Cat Eye Syndrome Symptoms and Causes

Cat eye syndrome (CES, also known as Schmid–Fraccaro syndrome), is a condition caused by a chromosomal abnormality and is named after the cat-like eye shape it causes. CES is the result of a genetic defect in chromosome 22, which causes an extra chromosome fragment.

A woman's blue eye in the daylight
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Incidence of Cat Eye Syndrome

Cat eye syndrome affects both males and females and is estimated to occur in one in 50,000 to one in 150,000 individuals. If you have CES, you are most likely the only one in your family to have the condition since it's a chromosomal abnormality as opposed to a gene.


If you or your child has CES, you may experience a wide range of symptoms. About 80 to 99% of individuals with cat eye syndrome have the following three symptoms in common:

  • Small growths of skin (tags) of the outer ears
  • Depressions in the skin (pits) of the outer ears
  • An absence or obstruction of the anus (anal atresia)

Other, more common, symptoms of Schmid–Fraccaro syndrome includes:

  • The absence of tissue from the colored part of one or both eyes (iris coloboma)
  • Congenital heart defects
  • Rib abnormalities
  • Downward slanting openings between the upper and lower eyelids
  • Defects of the urinary tract or kidneys
  • Short stature
  • Cleft palate
  • Wide-set eyes
  • Intellectual disability

There are other less common birth defects, which have been noted as part of the condition, too.


According to the National Organization for Rare Disorders (NORD), the exact cause of cat eye syndrome is not entirely understood. In some cases, the chromosomal abnormality appears to arise randomly due to an error in how a parent’s reproductive cells divide. In these cases, your parent has normal chromosomes. In other cases, it appears to result from a balanced translocation in one of your parents.

Translocations occur when portions of certain chromosomes break off and are rearranged, resulting in shifting of genetic material and an altered set of chromosomes. If a chromosomal rearrangement is balanced—meaning that it consists of an even exchange of genetic material with no genetic information extra or missing—it's usually harmless to the carrier.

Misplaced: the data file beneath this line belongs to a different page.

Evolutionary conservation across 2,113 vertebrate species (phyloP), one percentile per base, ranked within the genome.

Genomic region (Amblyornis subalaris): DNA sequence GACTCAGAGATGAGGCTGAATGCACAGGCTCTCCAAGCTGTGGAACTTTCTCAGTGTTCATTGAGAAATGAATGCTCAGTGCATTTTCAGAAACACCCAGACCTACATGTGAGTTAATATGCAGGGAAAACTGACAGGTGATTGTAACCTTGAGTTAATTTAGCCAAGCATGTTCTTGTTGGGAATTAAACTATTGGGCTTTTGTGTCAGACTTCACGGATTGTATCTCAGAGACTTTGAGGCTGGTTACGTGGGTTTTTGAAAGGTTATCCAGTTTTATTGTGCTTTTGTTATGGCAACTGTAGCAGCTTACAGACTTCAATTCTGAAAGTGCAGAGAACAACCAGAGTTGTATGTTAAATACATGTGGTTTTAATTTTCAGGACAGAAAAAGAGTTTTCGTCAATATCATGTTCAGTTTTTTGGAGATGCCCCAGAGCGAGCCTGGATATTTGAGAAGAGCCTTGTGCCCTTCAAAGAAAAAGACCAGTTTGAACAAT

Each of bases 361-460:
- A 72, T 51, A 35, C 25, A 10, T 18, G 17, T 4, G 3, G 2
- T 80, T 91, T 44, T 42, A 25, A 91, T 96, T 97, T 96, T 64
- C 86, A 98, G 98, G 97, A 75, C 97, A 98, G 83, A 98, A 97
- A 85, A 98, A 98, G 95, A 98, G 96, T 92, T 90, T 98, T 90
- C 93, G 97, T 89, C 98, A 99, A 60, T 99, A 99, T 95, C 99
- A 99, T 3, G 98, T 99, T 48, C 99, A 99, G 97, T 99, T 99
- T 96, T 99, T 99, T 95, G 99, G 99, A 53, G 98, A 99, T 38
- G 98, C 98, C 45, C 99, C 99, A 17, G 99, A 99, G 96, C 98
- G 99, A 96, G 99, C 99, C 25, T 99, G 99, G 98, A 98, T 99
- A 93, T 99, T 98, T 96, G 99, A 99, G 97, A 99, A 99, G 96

It's very rare, but carriers of a balanced translocation may have a slight risk of passing down a chromosomal abnormality to their children.

In other rare cases, a parent of an affected child may have the marker chromosome in some of the body cells and, in some instances, manifest certain, possibly mild, features of the disorder. Evidence indicates that this chromosomal abnormality may be transmitted through several generations in some families; however, as noted above, the expression of associated features may be variable. As a result, only those with multiple or severe features may be identified.

Chromosomal analysis and genetic counseling may be recommended for parents of an affected child to help confirm or exclude the presence of certain abnormalities involving chromosome 22 and to evaluate recurrence risk.

Diagnosis and Treatment

If you have cat eye syndrome, that means you were born with it. Typically, your healthcare provider will diagnose you or your child based on the symptoms you have. Genetic testing, such as a karyotype, can confirm the presence of the specific genetic defect in chromosome 22—tripling or quadrupling of parts of the chromosome—that's associated with CES.

How CES is treated is based on the symptoms you or your child has. Some children may need surgery to repair birth defects in their anus or heart. Most people with cat eye syndrome have an average life expectancy unless they have life-threatening physical problems such as a severe heart defect.

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  1. Genetic and Rare Diseases Information Center. Cat Eye Syndrome. National Center for Advancing Translational Sciences. U.S. Department of Health and Human Services. National Institutes of Health. Updated April 13, 2015.

  2. National Organization for Rare Disorders (NORD). Cat Eye Syndrome. Published 2017.